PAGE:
In Depth

Midwives 'mutiny' after union signs up to abortion campaign

Royal College of Midwives chief Cathy Warwick under fire for not consulting her members

Midwives are said to be "mutinying" after their union publically backed a campaign to decriminalise abortion entirely in the UK, no matter at what stage of the pregnancy.

Professor Cathy Warwick, chief executive of the Royal College of Midwives (RCM), has been accused of failing to consult members before signing the union up to a campaign launched by the British Pregnancy Advisory Service (BPAS ) to scrap the 24-week legal cut-off for terminations.

Under the 1967 Abortion Act, women can only terminate their pregnancies up until 24 weeks' gestation, unless there are specific medical grounds for doing so later on.

"Unsurprisingly there was an immediate response from dissenting midwives, insisting that the RCM did not speak in their name," says the Daily Telegraph.

Warwick, who is also chairman of the BPAS, is also facing calls to quit over what critics say is a blatant conflict of interest, reports the Daily Mail. "Horrified midwives" are now "mutinying", claims the paper.

Judith Smyth, a midwife from Northern Ireland, told the Mail: "Anyone advocating allowing abortion up to birth, I think is so sad and tragic, but to have my own representative body coming out in support of this extreme view is very disappointing.

"I know she's our chief, but there is clearly a conflict of interest. On something as big as this, she should have consulted us."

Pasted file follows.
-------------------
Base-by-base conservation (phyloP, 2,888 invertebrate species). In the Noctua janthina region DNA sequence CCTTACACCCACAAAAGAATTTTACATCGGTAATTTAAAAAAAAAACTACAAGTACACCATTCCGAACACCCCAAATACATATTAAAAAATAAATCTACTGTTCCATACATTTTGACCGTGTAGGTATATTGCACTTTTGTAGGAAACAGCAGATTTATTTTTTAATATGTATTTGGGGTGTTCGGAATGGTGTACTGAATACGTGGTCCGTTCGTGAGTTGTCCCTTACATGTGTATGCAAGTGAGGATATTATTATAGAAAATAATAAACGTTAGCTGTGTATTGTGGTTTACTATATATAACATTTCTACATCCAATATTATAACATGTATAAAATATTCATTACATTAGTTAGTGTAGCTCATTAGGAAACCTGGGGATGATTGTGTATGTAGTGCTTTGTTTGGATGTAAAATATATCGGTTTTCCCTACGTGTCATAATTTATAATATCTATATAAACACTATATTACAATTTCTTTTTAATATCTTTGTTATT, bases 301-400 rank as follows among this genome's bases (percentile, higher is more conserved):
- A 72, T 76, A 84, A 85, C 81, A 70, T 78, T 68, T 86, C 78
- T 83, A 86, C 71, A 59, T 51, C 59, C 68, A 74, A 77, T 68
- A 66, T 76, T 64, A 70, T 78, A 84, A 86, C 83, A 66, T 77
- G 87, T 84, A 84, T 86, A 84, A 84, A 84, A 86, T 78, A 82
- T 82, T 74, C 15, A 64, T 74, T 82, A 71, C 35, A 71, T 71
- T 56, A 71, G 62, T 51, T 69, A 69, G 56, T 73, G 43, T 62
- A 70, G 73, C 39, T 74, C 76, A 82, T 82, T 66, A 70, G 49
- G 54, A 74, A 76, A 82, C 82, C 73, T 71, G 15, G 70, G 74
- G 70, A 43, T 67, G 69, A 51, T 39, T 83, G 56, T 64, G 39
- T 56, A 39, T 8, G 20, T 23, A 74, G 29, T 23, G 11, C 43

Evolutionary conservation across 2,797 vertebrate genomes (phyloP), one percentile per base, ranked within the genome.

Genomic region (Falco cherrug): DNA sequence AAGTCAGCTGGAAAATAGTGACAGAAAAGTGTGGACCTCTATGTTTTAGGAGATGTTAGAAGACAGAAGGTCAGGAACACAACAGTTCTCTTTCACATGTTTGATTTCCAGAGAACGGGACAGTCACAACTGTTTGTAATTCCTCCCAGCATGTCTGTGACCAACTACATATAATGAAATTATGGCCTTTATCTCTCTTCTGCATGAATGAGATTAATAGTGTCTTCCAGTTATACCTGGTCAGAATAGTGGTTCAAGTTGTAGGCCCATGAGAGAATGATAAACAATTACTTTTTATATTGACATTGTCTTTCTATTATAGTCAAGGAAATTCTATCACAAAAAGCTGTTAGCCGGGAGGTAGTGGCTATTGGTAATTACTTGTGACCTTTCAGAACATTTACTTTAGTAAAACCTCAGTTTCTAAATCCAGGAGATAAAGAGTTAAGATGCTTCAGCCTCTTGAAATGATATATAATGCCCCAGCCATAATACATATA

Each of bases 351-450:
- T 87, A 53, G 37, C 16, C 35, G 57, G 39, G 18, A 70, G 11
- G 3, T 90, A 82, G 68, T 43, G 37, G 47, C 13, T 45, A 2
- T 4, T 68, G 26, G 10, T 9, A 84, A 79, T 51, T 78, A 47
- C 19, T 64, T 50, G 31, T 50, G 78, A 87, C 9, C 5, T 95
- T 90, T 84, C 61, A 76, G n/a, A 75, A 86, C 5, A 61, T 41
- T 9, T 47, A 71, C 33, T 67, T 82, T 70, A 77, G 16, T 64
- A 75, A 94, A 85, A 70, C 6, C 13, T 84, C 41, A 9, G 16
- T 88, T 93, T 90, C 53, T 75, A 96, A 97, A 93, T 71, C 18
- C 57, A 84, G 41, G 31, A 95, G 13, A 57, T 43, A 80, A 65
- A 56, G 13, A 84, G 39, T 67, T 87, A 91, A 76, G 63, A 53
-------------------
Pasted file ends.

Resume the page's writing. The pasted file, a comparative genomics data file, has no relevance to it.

Another midwife, Michelle Viney, said it was "shocking" that the RCM thought it could do this without asking any of its members, while Labour MP Robert Flello said it was "unacceptable" that the RCM was led by someone "so closely aligned to the biggest provider of abortions".

As part of its We Trust Women campaign, BPAS argues that the law on abortion "sits at odds with other well established legal principles that a person's body is their own". It means a woman who uses abortion medication at home, now widely available online, can be sent to prison for life.

"Life-saving organs cannot be taken from the dead body of someone who made clear they did not wish to donate, yet a living woman can be compelled to sustain a foetus against her will from the moment a fertilised egg implants in her womb," it says.

A spokesman for RCM said: "If we are to be advocates for women then we must advocate for choice on all aspects of their care.

"The RCM is not for or against abortion. It is for women, and respecting their choices about their bodies. NHS policy is explicit that high-quality maternity services include respecting women's right to make reproductive choices. The RCM's stance on decriminalisation of abortion is compatible with this."

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